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Aftershock in Afghanistan, Toll Rises  06/24 06:10


   GAYAN, Afghanistan (AP) -- An aftershock shook a hard-hit area of eastern 
Afghanistan on Friday, two days after a quake rattled the region, razing 
hundreds of mud-brick homes and killing 1,150 people, according to state media.

   Pakistan's Meteorological Department reported a 4.2 magnitude quake in 
southeastern Afghanistan that state-run Bakhtar News Agency reported took five 
more lives in hard-hit Gayan District and injured 11 people.

   The country of 38 million people was already in the midst of a spiraling 
economic crisis that had plunged millions deep into poverty with over a million 
children at risk of severe malnutrition.

   The magnitude 6 quake on Wednesday that struck in the night as people were 
sleeping left thousands without shelter and brought into sharp focus the 
compounding needs of the country. Afghanistan remains cut off from the 
international monetary system, and aid groups lament having to pay local staff 
with bags of cash delivered by hand as nations refuse to deal directly with the 

   Aid organizations like the local Red Crescent and World Food Program have 
stepped in to assist the most vulnerable families with food and other emergency 
needs like tents and sleeping mats in Paktika province, the epicenter of the 
earthquake, and neighboring Khost province.

   Still, residents appeared to be largely on their own to deal with the 
aftermath as their new Taliban-led government and the international aid 
community struggle to bring in help. The shoddy mountain roads leading to the 
affected areas were made worse by damage and rain. Villagers have been burying 
their dead and digging through the rubble by hand in search of survivors.

   The Taliban director of the Bakhtar agency said Friday the death toll had 
risen to 1,150 people from previous reports of 1,000 killed. Abdul Wahid Rayan 
said at least 1,600 people were injured.

   The United Nations Office for the Coordination of Humanitarian Affairs has 
put the death toll at 770 people.

   It's not clear how death toll counts are being reached, given the 
difficulties of accessing and communicating with the impacted villages. Either 
grim toll would make the quake Afghanistan's deadliest in two decades.

   State media reported that close to 3,000 homes were destroyed or badly 
damaged. In the district of Gayan, at least 1,000 homes were damaged by the 
earthquake. Another 800 homes in the Spera district of Khost province were also 

   While modern buildings withstand magnitude 6 earthquakes elsewhere, 
Afghanistan's mud-brick homes and landslide-prone mountains make such quakes 
more dangerous.

   Roads in the area are so poorly paved and difficult to navigate that some 
villages in Gayan District take a full day to reach from Kabul, though it is 
only 175 kilometers (110 miles away.)

   In villages across Gayan district, toured by Associated Press journalists 
for hours Thursday, families who had spent the previous rainy night out in the 
open lifted pieces of timber of collapsed roofs and pulled away stones by hand, 
looking for missing loved ones. Taliban fighters circulated in vehicles in the 
area, but only a few were seen helping dig through the rubble.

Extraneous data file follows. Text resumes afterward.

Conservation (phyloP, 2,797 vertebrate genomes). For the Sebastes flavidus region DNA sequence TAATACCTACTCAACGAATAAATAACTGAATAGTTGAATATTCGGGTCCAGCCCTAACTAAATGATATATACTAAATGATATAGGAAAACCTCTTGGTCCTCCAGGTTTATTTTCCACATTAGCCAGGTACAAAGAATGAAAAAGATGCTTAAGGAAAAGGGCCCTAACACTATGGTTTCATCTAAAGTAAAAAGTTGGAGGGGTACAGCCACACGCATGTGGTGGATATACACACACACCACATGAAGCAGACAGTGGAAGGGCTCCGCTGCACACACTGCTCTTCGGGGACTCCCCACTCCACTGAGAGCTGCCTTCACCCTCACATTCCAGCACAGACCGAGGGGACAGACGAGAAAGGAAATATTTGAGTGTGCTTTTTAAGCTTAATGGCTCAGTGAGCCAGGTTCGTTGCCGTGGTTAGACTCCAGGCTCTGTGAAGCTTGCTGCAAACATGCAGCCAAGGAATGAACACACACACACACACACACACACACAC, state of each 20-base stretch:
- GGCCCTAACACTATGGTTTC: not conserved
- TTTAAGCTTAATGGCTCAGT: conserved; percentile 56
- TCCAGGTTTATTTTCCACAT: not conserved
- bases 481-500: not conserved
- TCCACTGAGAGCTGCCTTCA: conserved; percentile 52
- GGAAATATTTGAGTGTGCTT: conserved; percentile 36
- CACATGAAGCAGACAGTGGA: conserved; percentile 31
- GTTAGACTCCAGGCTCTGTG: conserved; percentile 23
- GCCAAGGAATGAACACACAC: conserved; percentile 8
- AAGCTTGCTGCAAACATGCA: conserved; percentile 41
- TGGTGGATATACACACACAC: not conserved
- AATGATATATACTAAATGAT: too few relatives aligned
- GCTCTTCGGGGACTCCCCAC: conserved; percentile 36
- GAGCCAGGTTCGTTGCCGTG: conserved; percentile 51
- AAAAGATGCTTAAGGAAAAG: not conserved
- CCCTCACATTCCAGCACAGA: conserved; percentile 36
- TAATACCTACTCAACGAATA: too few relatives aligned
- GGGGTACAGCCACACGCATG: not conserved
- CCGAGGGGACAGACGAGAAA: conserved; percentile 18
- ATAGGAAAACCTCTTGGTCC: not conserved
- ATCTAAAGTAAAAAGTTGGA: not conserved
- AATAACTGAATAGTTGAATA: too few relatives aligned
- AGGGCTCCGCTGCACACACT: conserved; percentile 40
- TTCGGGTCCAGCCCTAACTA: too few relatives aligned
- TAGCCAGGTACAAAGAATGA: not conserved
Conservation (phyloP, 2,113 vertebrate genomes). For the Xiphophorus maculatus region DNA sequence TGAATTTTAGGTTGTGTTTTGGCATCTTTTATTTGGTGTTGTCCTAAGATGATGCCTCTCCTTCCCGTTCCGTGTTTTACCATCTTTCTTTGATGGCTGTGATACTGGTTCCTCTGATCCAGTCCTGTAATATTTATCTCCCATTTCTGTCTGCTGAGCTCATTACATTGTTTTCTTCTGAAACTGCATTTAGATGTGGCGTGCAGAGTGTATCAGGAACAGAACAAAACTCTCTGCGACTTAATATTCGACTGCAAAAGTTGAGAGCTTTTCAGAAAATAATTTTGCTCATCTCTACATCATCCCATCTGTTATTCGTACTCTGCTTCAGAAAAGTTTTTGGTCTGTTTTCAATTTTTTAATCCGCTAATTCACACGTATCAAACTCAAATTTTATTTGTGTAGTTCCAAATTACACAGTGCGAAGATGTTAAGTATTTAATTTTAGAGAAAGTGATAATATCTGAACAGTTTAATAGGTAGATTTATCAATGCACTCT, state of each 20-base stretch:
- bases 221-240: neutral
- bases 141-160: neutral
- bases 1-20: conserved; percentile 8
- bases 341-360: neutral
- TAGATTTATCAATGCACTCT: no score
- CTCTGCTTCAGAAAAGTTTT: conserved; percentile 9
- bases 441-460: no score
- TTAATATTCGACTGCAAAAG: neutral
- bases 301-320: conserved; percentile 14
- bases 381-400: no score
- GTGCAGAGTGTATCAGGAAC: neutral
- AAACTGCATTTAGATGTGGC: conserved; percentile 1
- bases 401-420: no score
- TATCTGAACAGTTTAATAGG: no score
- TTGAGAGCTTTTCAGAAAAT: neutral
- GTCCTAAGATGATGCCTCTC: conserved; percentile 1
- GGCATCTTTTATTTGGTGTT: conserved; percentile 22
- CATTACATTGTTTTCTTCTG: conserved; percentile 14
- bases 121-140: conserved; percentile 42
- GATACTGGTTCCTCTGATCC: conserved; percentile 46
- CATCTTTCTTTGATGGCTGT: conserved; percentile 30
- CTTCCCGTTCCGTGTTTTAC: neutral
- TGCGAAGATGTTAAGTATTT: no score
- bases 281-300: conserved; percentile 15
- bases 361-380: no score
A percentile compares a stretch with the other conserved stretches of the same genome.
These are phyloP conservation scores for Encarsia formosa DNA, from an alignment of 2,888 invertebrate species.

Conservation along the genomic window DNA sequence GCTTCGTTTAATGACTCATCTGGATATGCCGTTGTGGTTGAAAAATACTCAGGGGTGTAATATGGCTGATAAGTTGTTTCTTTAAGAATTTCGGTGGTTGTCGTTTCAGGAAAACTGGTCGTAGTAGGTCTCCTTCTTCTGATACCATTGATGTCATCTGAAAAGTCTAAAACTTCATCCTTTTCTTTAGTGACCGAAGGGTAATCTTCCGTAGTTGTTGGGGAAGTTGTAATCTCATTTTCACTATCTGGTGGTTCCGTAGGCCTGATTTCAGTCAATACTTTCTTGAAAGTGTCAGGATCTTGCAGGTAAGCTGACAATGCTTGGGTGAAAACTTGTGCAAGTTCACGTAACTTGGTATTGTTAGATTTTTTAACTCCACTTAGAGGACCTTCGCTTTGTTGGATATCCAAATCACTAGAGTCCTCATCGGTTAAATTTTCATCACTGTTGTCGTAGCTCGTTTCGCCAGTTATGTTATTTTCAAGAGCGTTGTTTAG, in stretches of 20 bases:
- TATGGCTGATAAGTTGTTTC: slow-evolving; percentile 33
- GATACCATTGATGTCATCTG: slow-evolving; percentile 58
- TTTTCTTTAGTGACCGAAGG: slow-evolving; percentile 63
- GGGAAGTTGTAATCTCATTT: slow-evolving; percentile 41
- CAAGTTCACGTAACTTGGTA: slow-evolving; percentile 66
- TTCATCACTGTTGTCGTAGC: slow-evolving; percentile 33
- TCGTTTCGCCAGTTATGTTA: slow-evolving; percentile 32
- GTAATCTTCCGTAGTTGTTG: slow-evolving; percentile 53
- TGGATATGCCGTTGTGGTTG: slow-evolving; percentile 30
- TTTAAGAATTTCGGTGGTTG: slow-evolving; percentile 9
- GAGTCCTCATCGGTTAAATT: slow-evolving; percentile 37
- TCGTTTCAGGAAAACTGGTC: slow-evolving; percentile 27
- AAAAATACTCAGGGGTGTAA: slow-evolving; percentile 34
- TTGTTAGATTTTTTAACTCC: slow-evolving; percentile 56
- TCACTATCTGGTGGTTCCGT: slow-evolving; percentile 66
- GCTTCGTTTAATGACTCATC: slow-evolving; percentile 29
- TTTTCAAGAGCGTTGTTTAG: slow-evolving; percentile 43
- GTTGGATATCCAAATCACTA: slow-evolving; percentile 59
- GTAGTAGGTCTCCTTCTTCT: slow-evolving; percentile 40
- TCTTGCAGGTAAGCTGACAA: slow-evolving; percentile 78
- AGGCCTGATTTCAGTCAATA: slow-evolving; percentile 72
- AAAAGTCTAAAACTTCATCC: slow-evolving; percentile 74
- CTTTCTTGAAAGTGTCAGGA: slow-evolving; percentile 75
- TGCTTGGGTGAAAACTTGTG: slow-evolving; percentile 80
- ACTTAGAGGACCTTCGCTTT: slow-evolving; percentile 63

There was little sign of heavy equipment -- only one bulldozer was spotted 
being transported. Ambulances circulated, but little other help to the living 
was evident. One 6-year-old boy in Gayan wept as he said his parents, two 
sisters and a brother were all dead. He had fled the ruins of his own home and 
took refuge with the neighbors.

   Many international aid agencies withdrew from Afghanistan when the Taliban 
seized power last August. Those that remain are scrambling to get medical 
supplies, food and tents to the remote quake-struck area. U.N. agencies are 
also facing a $3 billion funding shortfall for Afghanistan this year.

   Germany, Norway and several other countries announced they were sending aid 
for the quake, but underscored that they would work only through U.N. agencies, 
not with the Taliban, which no government has officially recognized as of yet. 
Nations have called on the Taliban to first address human rights concerns, 
chief among them the rights and freedoms of Afghan women and girls.

   The International Rescue Committee has emergency health teams in the two 
provinces to deliver essential first aid and said it is providing cash support 
to families who have lost their homes and livelihoods in the earthquake. The 
organization, which has been operating in Afghanistan since 1988, is calling 
for an international roadmap to ultimately release Afghanistan's foreign 
exchange reserves.

   The Taliban's takeover of the country last year as the U.S. was preparing to 
withdraw its troops prompted the Biden administration to freeze around $9.5 
billion that the Afghan central bank has in U.S. banks, hampering the new 
rulers' efforts to pay civil servants and import goods.

   Trucks of food and other necessities arrived from Pakistan, and planes full 
of humanitarian aid landed from Iran and Qatar. India humanitarian relief and a 
technical team to the capital, Kabul, to coordinate the delivery of 
humanitarian assistance. India says its aid will be handed over to a U.N. 
agency on the ground and the Afghan Red Crescent Society.

   In Paktika province, the quake shook a region of deep poverty, where 
residents scrape out in a living in the few fertile areas among the rough 

   There are projections, quoted by the U.N. and others, that poverty rates may 
climb as high as 97% of the population and unemployment to 40% this year.

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